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“Where Were You?” – The Bluegrass Festival of the United States at The Belvedere, in Louisville, Kentucky [June 5th, 1977]

Finally getting back to work on images that have been awaiting attention for a number of years, and as a way of resuming my posts, here is a quick one of photographs I took, just a few months after purchasing my first camera gear – the workhorse Canon AE-1, and Komuranon Telephoto lens, that I would use for roughly the next two decades, before it was stolen during a break-in at the place I lived in, at the time.

This was my second use of the camera, as far as shooting an outdoor event in town. The first time was about a month earlier, when I attended my first – and onlyKentucky Derby. That was a bit of a letdown experience, as the time spent on the central area of the racetrack, I felt, seemed to be one big drunken party surrounding a few-minute race. There were plenty of opportunities for people-watching, but it simply dragged on-and-on too much for my sensibilities, in the end. The Bluegrass festival, however, was much more satisfying, as you could also enjoy the pleasure of people-watching, but live music would be the central attraction, and that went on for much of the day and evenings, for three days. I would only be able to attend the Sunday slate, since I was working 6 days a week, at that point in my life.

The first year I would attend this free event, was two years before (and before I had a camera to work with). On that occasion, I was most keen to see Vassar Clements perform, since he had appeared on several albums that were in my collection, at the time, and it was a good opportunity to see him in his element; jamming with other artists who were also beginning to stretch the boundaries of the Bluegrass genre, at the time. [See the libretto/flyer for the ’75 festival line-ups, below]:

This event would mean moving about, between sets, and taking in the surroundings. And while I never considered myself a “candids photographer”, it was hard to resist taking a few snapshots of people strolling about, or enjoying themselves dancing along to the music, as seen in the following images, which included one instance of running into four of my ex-high school classmates, during one intermission:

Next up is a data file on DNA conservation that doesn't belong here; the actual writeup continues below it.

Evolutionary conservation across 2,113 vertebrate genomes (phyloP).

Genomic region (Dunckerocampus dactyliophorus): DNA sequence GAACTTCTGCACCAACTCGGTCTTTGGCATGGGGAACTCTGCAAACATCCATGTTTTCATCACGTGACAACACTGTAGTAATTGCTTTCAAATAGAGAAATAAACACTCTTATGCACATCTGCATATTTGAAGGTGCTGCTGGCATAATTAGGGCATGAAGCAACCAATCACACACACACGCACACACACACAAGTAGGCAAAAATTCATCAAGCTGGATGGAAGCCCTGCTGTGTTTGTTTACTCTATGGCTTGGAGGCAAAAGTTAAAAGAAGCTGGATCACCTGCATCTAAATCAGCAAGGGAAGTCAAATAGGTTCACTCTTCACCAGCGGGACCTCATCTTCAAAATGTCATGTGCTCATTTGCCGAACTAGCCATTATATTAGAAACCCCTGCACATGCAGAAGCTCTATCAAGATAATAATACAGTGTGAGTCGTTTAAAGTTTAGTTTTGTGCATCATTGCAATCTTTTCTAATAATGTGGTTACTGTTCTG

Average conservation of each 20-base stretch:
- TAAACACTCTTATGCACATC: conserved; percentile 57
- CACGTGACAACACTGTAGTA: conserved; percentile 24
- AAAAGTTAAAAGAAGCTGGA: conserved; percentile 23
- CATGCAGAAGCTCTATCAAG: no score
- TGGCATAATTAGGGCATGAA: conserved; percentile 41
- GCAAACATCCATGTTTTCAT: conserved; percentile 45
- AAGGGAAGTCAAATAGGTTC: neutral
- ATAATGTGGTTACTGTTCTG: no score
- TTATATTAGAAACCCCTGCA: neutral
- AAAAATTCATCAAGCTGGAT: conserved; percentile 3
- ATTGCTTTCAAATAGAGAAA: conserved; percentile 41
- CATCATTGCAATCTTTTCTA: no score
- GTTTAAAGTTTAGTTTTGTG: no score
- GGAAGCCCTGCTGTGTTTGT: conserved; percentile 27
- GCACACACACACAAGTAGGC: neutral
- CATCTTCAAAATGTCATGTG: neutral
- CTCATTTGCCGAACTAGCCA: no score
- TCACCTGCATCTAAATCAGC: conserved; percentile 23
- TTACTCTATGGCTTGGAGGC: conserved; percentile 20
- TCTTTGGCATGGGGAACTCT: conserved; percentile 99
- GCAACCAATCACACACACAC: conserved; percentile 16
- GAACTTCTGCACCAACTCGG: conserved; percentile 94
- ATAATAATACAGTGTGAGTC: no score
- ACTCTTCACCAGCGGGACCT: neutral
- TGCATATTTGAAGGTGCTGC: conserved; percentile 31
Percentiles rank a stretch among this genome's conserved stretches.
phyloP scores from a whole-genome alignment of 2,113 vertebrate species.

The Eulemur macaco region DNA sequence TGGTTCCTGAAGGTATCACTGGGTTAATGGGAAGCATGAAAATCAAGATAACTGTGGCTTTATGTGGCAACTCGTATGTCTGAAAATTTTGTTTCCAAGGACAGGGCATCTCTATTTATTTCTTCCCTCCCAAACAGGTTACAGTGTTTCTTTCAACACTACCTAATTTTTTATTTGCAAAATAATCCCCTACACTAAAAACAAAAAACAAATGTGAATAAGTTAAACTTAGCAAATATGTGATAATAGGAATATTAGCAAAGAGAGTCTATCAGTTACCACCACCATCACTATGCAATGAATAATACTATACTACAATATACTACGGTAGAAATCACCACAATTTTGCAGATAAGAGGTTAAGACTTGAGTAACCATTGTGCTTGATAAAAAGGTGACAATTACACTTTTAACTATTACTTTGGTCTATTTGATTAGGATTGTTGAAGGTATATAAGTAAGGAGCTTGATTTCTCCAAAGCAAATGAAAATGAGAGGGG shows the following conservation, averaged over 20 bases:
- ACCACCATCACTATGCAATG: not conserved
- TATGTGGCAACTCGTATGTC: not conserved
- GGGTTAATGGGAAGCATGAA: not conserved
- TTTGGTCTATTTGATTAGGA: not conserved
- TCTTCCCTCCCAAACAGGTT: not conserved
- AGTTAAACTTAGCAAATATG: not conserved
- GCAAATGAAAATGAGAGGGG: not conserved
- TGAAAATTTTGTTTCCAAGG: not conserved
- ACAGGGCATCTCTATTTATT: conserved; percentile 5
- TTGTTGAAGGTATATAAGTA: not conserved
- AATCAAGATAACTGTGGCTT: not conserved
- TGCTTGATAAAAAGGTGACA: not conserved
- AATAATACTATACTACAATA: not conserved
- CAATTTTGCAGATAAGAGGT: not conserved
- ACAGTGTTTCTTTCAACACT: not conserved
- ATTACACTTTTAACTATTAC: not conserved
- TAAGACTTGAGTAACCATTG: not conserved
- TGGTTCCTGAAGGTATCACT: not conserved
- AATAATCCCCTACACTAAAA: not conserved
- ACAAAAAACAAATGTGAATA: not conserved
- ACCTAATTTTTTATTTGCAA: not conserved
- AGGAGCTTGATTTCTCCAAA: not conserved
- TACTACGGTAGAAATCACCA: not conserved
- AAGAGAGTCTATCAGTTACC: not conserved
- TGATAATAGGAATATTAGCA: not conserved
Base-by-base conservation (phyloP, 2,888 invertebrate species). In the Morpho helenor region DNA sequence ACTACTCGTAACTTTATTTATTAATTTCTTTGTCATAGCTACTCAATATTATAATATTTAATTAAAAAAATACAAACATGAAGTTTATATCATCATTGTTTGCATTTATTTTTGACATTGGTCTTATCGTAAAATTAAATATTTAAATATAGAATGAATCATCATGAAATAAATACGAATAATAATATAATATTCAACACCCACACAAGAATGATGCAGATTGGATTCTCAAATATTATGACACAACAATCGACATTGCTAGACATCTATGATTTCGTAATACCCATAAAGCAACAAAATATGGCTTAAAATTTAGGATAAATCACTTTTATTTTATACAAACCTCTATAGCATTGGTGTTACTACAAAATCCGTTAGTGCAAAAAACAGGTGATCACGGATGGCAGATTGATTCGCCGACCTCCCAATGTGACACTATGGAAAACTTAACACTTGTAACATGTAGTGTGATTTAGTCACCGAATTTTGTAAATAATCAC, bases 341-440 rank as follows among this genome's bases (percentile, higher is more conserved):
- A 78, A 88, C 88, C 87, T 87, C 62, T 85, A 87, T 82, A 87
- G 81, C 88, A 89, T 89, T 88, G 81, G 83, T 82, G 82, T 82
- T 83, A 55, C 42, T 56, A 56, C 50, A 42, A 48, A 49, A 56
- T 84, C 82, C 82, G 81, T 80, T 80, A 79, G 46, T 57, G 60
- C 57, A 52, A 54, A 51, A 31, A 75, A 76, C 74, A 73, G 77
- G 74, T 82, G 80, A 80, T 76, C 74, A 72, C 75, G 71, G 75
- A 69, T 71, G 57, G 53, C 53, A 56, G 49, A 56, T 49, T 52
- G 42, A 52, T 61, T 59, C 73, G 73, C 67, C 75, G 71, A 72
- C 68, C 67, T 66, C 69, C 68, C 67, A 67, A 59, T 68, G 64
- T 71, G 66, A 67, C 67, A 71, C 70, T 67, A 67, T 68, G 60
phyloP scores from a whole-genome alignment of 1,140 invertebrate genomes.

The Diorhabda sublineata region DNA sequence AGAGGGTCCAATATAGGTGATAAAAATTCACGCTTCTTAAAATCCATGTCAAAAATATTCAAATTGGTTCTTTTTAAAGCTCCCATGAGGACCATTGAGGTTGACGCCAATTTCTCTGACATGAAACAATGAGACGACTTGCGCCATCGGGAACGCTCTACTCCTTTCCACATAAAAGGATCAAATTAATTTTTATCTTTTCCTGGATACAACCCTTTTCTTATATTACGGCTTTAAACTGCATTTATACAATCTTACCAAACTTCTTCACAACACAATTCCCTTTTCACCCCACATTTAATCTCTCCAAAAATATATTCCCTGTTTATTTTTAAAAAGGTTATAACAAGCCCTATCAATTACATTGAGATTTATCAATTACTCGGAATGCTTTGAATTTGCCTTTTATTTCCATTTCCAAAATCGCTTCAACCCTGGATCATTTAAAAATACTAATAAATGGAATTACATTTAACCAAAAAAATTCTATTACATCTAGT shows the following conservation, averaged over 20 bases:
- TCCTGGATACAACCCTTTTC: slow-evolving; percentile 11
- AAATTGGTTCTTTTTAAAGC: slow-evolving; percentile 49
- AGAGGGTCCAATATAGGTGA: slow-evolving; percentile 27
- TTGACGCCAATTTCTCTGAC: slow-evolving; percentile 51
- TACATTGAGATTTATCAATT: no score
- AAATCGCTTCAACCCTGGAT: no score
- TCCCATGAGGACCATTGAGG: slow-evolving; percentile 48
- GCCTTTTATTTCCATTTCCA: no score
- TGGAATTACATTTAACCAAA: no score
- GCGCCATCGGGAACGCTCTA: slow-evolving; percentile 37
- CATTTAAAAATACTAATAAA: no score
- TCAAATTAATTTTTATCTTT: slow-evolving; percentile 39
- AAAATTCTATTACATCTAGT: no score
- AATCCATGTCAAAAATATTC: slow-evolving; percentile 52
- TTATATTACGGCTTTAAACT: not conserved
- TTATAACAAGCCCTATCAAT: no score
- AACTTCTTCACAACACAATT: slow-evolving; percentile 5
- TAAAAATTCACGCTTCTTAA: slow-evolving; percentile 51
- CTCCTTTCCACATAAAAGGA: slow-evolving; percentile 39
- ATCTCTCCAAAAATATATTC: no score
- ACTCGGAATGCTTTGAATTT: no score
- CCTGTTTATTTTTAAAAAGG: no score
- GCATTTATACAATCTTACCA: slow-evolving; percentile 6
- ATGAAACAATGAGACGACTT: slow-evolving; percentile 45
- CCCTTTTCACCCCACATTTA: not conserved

Finding a good position to take photographs of the performances, would prove to be challenging, due to the fact that many of the longtime fans of this particular strain of music, would grab spaces near the main stage, and set up with folding picnic chairs, or toss some blankets on the concrete, so this meant that there was a natural barrier, closer to the stage, between the dancers and the stationary audience members. That meant that my telephoto lens came in very handy on this occasion. The results are mixed, IMHO.

Images of The Green Grass Cloggers, dancing during their allotted time slot:

I only shot one roll of film on this date, so limited myself to a maximum, 2 shots per band, for the most part. At the time, the biggest “name” on the bill for the ’77 festival, on the day I attended, was J.D. Crowe, and his outfit, New South, of which only one frame turned out well enough to present here. The bassist on this occasion was impossible to get into the frame (and a shaky grip on the camera meant it was not as sharply focused as I would have liked). I am not 100% certain, but I believe the line-up consisted of Jimmy Gaudreau on mandolin, Glenn Lawton on guitar, and of course, J.D. Crowe with his banjo:

Next up, the Katy Laur Band, featuring Buddy Griffen on fiddle, Rich Flaig on upright bass, Jeff Terflinger on mandolin & Jeff Roberts on banjo:

Boone Creek, would feature two future talents that would wind up recording for decades afterward – Ricky Skaggs (here on mandolin), and Jerry Douglas on dobro. Other members featured Terry Baucom on banjo, Steve Bryant on electric bass, and Wes Golding on guitar:

The Highwoods Stringband featured Bob Potts & Walt Koken on fiddles, Jenny Cleland on upright bass, Doug Dorschug on guitar, and Mac Benford on banjo:

The Hutchison Brothers are the last group I captured on this date to present here. Featuring Gregory Dearth on fiddle, Thomas A. Hampton on mandolin, Timothy Sparkman on upright bass, John D. Hutchison on guitar & Robert L. Hutchison on banjo:

Roots Music” is still listened to, routinely, on my stereo set-up, and while I never got to see the earlier generation of giants of Bluegrass, I still enjoy that “high lonesome sound“, in particular, to this day. In fact, I would attend the very same festival, three years later, as it would provide a chance to see Emmylou Harris, as she was making the transition from her rockier sound of the Seventies, with The Hot Band, and began to record with a more acoustic approach to her particular songs, over the next few years.

The crowd mills about, near the wading pond/fountain area of The Belvedere, the day of the performances.

The Belle of Louisville departing with a boatload of people, on the Ohio River, within sight of The Belvedere.


Links related to the performers in the above images:

J.D. Crowe (Wikipedia entry):

Jerry Douglas (Wikipedia entry):

Ricky Skaggs (Wikipedia entry):

The Hutchison Brothers Discogs page:

Boone Creek Discogs page:

Roscoe Holcomb Wikipedia entry & The High Lonesome Sound:

Bill Monroe Wikipedia entry:

Katy/Katie Laur interview:

Katie Laur Discogs page:

Vassar Clements Wikipedia entry:


As always, constructive criticism, and thoughtful comments are welcome, and thanks, in advance, for visiting my blog/pages. There will be more to add, connecting an experience at LEMCO Recorders, with an old university pal of mine, within a year of these performances, at some time in the near future, so “stay tuned”.